2022 Community Needs Assessment
the “Caucasian or White” race also includes those who claimed being Hispanic later in the survey.
1. What are the major data changes from baseline? (prior needs assessment)
This data was not measured in the prior assessment, but based on the information we have gathered, there seems to be a consistent discrepancy between the number of racially diverse people in poverty, and the number of those who are served as clients.
Nationwide, there is a larger percentage of minorities living in poverty and homelessness.
Additionally, according to americanhealthrankings.org, black/African American households are the least likely of Utah minorities to own their own homes at just 24.3%
2. What contributed to these changes?
A publication on huduser.gov discusses something called the “knowledge gap,” in which there exists a common misconception about the requirements of homeownership.
3. What barriers (specific to income) were made clear by the data?
The above mentioned publication made it clear that, while 3 million African American households in the US are, in fact, “mortgage ready,” the lack of knowledge pertaining to homeownership keeps them locked into the rent cycle. Many times, they have expressed a concern over less-than-perfect credit, or the lack of a 20% down payment.
4. What gaps in service were noted for this issue?
- Knowledge of services and resources available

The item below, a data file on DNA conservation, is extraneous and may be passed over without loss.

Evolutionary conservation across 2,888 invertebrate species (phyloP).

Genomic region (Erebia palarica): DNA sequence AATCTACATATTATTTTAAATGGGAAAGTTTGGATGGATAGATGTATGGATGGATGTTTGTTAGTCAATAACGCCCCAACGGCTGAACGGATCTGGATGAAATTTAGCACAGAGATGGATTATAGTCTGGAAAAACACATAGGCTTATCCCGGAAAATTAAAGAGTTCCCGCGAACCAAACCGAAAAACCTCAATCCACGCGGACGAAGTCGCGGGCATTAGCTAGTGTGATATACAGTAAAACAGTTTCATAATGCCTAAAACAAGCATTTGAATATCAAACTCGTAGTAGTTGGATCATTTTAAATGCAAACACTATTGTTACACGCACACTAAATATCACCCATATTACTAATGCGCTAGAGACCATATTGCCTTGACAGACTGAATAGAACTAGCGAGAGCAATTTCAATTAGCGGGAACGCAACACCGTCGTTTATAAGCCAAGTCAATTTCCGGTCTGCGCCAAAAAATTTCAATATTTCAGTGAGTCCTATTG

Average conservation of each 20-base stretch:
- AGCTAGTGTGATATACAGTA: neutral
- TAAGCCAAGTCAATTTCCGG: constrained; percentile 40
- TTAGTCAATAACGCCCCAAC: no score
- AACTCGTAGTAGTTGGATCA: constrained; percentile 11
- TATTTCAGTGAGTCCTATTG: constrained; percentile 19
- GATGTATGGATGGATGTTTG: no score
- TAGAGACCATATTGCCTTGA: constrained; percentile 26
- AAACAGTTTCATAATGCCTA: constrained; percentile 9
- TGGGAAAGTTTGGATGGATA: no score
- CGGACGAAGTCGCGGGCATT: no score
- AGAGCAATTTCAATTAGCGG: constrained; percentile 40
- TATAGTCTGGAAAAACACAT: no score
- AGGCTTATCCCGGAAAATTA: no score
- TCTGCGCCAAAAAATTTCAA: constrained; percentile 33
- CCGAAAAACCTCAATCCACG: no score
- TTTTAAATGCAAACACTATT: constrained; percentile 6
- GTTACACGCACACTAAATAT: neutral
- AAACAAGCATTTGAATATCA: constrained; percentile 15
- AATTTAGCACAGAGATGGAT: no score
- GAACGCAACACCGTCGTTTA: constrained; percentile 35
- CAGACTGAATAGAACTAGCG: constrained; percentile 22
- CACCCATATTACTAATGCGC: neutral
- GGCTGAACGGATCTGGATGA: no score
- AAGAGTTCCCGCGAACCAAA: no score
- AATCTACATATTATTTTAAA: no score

- Homeowner education and counseling like Sun Country Home Solutions / Neighborworks or USU Extension
5. Are there individual/family/community unmet needs in this area?
Outreach services may be a potential necessity in order to “spread the word” about such services and programs.
6. What linkages (including partnerships) are needed to address barriers, gaps, and unmet need?
- St. George Housing Authority
- USDA Rural Development
- Sun Country Home Solutions
7. From reviewing this data, what has your agency learned about the root cause of poverty in your community?
Historically, mortgage lenders and banks were less likely to approve loans to racial minorities in certain geographical areas, thus segregating them to designated neighborhoods of towns/cities; an issue that, unfortunately, persists today.
Short of massive systematic changes to the structural racism, one option for Five County to assist in addressing the racial disparities in homeownership in Southern Utah would be to strengthen community partnerships and create an outreach program to better inform those in need of available services.